When life gives you lemons, make lemonade—but don't sell it in Texas. At least, not yet. Although state law currently prohibits the sale of homemade drinks, the Texas House of Representatives passed a bill last week legalizing lemonade stands run by children. It now heads to the state Senate.
The legislation would outlaw permit requirements for minors who wish to operate a temporary stand selling lemonade or any other nonalcoholic beverage. In doing so, it would overturn the Texas Food Establishment's ban on the sale of unregulated drinks, which was enacted over health concerns.
"Yesterday was one small step for lemonade, today is one giant leap for young entrepreneurs," Rep. Matt Krause (R–Fort Worth), who championed the bill, said after the House gave its final approval.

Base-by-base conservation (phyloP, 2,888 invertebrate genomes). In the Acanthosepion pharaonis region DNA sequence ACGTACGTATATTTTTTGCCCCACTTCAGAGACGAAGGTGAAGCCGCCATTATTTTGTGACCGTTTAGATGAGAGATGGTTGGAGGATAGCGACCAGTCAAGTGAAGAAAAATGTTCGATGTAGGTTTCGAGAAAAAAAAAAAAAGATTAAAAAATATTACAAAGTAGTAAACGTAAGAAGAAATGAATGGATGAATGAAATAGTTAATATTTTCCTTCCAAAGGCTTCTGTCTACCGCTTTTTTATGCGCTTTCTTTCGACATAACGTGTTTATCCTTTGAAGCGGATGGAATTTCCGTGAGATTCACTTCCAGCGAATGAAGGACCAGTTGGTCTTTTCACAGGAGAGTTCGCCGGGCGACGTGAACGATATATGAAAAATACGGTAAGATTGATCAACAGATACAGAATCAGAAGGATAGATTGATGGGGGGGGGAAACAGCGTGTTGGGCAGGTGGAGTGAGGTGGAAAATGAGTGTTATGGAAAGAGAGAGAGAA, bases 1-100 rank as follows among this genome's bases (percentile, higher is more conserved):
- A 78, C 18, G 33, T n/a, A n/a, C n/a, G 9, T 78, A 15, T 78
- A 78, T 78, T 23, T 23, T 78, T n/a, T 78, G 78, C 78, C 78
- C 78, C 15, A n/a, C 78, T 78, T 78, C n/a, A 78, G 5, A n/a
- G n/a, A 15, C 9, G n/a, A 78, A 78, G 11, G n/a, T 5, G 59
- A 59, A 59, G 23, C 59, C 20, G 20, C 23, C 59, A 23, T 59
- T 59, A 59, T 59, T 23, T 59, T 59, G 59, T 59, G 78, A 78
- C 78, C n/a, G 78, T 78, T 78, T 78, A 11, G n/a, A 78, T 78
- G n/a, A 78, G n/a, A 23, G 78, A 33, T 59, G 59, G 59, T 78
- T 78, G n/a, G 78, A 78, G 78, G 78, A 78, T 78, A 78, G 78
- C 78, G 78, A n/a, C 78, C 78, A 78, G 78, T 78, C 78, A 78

A similar law recently passed in Colorado after the police shut down a kid's lemonade stand over licensing woes. The makeshift business was operating next to a festival where adults were selling the same beverage.
The Dallas Morning News highlights that several young lemonade vendors across Texas have met the same fate. Unaware that their business endeavors were in violation of state law, sisters Andria, 8, and Zoey Green, 7, had their stand shuttered in 2015 by police who noted that they were operating without a permit.
Krause's bill has drawn cheers from Texas politicians, including Land Commissioner George P. Bush, who tweeted a video of him patronizing a lemonade stand outside of his office.
"Can't think of anything more basic, more entrepreneurial, more creative for a child to begin the idea of learning the value of a dollar," said Bush in the video. "I'm encouraging my fellow Texans to support this piece of legislation that goes far to build imagination and creativity in our great state."
Republican Gov. Greg Abbott took to Twitter to voice his approval as well. "It's a shame that a law for this is even needed," he said.